Nothing defines Lahoris more than food; with the dearth of recreational activities, it is food that Lahoris resort to when they feel the need to channel their happiness (or sadness) with the world outside. Much like Delhi, Lahore has a range of food, both traditional and contemporary, that illustrates the city’s rich culinary history. From Mughal cuisine to the international tastes, all cuisine must eventually adapt to local tastes if they wish to stand the test of time in the city’s highly competitive and demanding food industry.
Here are five comfort foods that define what it means to be Lahori. What is a comfort food you ask? Well, you know: rich in flavour, rich in calories and not too pretentious when it comes to advertising it’s nutritional value.
Roll Paratha / Shawarma
Roll Paratha’s and Shawarmas may have been Karachi imports (which imported these tummy-fillers from Mumbai and the Middle East, respectively) – but both have now become staples of the Lahori junk food diet. Not as healthy as many of their middle east counter parts, Lahori Shewarmas are laden with oil-brushed chicken (or any other meat), low-quality cheese, an array of yogurt sauces and chutneys, and very little room (or time) for greens.
The result is a textbook definition of what it means to be a ‘comfort food’: you close your eyes, and let your primitive senses enjoy the saucy, cheesy beast before. Unhealthy, yes. Tempting and downright tasty, hell yes.
Nothing represents the desi spirit better than good old stuffed Samosa. Samosas come in all shapes and sizes; and a number of newer chains offer increasing creative (almost postmodernist) versions of this comfort food: from chocolate samosa to mango samosa. But nothing, and we mean nothing, comes close to the good old stuffed Aaloo samosa with mint chutney and a ting of sweet of sweet chutney.
You will find one in almost each corner of the city – but be warned: their quality varies greatly from one shop to the next. We reckon only about 25 percent of the samosas would do justice to taste buds.
Salt N’ Pepper took the Stuffed Chicken, available in various forms throughout the world, and made it’s own. Complimented with a wonderful sweet and savoury pinapple sauce, the delicacy is probably the most popular dish in what can cumulatively be termed as ‘New Lahore’.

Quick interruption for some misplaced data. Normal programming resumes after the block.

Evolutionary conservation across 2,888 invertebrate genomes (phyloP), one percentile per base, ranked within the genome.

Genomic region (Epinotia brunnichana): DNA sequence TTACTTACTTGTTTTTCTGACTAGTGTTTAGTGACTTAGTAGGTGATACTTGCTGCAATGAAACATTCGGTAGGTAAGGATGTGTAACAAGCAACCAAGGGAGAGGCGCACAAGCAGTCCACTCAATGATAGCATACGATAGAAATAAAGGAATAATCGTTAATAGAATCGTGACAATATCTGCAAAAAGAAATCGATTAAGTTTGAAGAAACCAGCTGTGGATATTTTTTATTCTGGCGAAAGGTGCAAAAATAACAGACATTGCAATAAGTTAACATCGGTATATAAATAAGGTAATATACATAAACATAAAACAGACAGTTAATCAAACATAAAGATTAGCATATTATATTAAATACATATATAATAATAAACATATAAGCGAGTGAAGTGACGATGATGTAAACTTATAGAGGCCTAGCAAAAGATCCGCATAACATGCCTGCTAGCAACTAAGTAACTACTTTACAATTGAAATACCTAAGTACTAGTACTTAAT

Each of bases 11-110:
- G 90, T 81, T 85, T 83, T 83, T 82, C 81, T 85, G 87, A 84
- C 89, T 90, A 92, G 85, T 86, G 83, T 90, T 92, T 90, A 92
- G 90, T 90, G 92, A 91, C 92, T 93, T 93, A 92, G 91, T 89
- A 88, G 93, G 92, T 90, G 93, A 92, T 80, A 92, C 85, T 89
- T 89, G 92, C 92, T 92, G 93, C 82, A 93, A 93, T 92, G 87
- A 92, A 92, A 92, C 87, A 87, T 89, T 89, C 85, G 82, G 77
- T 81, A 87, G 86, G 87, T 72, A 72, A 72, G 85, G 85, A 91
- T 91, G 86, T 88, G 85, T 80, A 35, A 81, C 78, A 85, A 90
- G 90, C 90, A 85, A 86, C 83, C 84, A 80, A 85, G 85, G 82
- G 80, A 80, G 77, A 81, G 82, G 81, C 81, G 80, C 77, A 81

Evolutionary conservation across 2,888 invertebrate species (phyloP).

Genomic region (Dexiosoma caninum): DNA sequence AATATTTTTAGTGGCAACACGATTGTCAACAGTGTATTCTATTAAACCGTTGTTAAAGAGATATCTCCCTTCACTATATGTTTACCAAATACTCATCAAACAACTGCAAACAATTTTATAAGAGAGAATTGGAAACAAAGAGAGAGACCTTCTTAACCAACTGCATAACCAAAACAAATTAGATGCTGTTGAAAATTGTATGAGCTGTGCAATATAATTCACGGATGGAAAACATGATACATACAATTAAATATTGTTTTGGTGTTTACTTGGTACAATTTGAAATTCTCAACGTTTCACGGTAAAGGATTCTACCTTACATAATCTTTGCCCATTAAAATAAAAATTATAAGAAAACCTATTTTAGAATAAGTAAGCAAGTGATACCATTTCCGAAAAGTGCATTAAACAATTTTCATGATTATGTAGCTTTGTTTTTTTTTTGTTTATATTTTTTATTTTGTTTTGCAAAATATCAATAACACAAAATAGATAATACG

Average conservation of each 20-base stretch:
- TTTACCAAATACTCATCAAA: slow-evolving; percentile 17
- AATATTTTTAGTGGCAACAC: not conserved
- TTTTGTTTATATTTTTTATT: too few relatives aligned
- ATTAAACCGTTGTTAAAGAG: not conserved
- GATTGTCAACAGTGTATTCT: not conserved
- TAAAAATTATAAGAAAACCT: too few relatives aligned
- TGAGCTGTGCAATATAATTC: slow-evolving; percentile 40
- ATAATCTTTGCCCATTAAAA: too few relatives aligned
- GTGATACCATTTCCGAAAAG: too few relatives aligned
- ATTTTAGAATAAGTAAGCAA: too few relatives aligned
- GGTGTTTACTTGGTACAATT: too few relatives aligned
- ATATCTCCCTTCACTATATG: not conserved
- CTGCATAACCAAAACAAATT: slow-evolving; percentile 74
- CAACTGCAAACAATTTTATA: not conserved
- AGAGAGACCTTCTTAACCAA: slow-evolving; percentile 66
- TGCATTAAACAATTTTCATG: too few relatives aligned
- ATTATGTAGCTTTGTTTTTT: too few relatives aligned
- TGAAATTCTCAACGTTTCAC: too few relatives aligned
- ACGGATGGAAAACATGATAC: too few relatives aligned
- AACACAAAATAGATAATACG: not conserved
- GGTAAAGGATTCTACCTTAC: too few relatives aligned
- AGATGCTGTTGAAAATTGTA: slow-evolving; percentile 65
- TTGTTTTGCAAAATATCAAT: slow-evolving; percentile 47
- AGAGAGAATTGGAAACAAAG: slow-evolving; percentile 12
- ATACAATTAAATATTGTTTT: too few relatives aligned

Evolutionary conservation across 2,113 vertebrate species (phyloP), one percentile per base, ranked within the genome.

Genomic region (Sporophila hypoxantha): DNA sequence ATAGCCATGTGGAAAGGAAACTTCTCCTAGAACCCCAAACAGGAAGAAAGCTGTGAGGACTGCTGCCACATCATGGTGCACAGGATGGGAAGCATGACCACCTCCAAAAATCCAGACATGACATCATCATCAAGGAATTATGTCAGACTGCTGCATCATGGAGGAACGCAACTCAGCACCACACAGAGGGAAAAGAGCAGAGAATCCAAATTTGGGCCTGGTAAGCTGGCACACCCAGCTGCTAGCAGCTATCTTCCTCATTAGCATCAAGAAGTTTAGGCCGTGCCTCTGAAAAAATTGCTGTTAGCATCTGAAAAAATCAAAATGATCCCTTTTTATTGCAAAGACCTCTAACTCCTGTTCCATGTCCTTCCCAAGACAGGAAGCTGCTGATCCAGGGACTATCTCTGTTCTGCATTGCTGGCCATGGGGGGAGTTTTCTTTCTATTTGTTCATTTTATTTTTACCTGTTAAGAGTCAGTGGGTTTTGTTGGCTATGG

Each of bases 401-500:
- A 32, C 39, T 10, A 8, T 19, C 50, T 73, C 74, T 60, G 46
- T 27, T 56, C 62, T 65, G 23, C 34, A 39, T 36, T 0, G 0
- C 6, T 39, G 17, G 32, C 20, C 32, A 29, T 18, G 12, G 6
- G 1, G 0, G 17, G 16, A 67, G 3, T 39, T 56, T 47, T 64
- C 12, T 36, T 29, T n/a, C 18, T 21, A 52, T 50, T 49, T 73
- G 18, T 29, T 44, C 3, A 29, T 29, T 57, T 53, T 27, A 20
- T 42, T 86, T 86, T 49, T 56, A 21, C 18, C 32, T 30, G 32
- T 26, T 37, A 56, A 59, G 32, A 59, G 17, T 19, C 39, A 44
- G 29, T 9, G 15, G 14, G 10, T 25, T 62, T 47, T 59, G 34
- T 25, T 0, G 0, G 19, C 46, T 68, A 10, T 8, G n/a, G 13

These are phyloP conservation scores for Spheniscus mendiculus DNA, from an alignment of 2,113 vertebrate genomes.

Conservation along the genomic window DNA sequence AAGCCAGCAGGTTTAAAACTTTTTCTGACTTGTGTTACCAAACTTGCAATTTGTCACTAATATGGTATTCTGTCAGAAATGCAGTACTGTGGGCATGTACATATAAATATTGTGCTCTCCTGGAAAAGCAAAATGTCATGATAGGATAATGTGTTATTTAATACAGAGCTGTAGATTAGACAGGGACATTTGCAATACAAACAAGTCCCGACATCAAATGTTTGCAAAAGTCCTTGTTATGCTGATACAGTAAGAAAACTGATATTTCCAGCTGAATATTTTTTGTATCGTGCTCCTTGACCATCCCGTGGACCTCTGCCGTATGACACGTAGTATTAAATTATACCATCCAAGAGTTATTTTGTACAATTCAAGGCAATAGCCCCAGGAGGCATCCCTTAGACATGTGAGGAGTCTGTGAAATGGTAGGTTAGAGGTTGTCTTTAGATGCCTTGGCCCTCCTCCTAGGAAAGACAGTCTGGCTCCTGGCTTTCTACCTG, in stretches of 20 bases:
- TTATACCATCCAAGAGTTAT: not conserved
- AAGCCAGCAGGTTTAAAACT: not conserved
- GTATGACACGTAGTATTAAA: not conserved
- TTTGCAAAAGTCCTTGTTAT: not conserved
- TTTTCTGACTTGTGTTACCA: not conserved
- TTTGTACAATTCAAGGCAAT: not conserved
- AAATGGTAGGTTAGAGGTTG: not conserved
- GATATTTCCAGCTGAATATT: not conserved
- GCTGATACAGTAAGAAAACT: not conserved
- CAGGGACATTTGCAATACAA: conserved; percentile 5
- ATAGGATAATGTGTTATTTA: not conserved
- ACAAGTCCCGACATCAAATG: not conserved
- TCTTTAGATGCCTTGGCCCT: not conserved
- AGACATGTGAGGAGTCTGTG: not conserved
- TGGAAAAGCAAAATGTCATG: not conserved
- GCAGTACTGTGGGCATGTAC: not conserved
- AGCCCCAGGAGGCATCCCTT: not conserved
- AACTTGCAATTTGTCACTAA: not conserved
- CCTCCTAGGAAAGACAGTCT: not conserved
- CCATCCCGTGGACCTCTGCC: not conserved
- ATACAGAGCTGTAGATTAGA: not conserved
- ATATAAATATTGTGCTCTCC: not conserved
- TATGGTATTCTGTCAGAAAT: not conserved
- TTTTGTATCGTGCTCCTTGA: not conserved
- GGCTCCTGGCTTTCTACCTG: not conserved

Other restaurants have not stayed far behind: Gourmet Grill, as an example, has it’s own ‘perfect’ copy of the Stuffed Chicken with Pineapple sauce. Served in a generous portion alongside steamed spinach, coleslaw and fries, no one eats a Stuffed Chicken and walks away hungry.
Anda Shami Burger
Anda Shami Burgers are the poor man’s McDonald’s – and if made with fresh ingredients (quality butter, fresh meat, eggs and spices), these burgers can be the ultimate comfort food for the soul. Quite often one is not enough; and if the bun is toasted right, one can often lose track of how many portions one has eaten.
The downside is that not many people make Anda Shami’s with love. Quite often the bread and butter (pun intended) of lower-class vendors, the typical Anda Shami can be a stale affair if not made with love for the ingredients and the process.
When made right, however, these burgers beat any bun-based food from any part of the world. Except a good Philadelphia Cheese Steak Sandwich, ofcourse.
Nihari / Hareesa
Nihari might not seem like a typical comfort food; but it fits all the credentials. Firstly, despite what many Kashmiris tell you, it is not healthy. Okay, it might be good for your joints, muscles, lungs or whatever the local hakeem has told your aunt. But an oil-laden Nihari can be tortorous for your heart.
That takes nothing away from the blissful array of tastes soaked into it’s steamy, slithery surface. A good Nihari, like Mohammadi (on Ferozepur Road) will have your nose running and your eyes squinting; releasing the tribal beast within.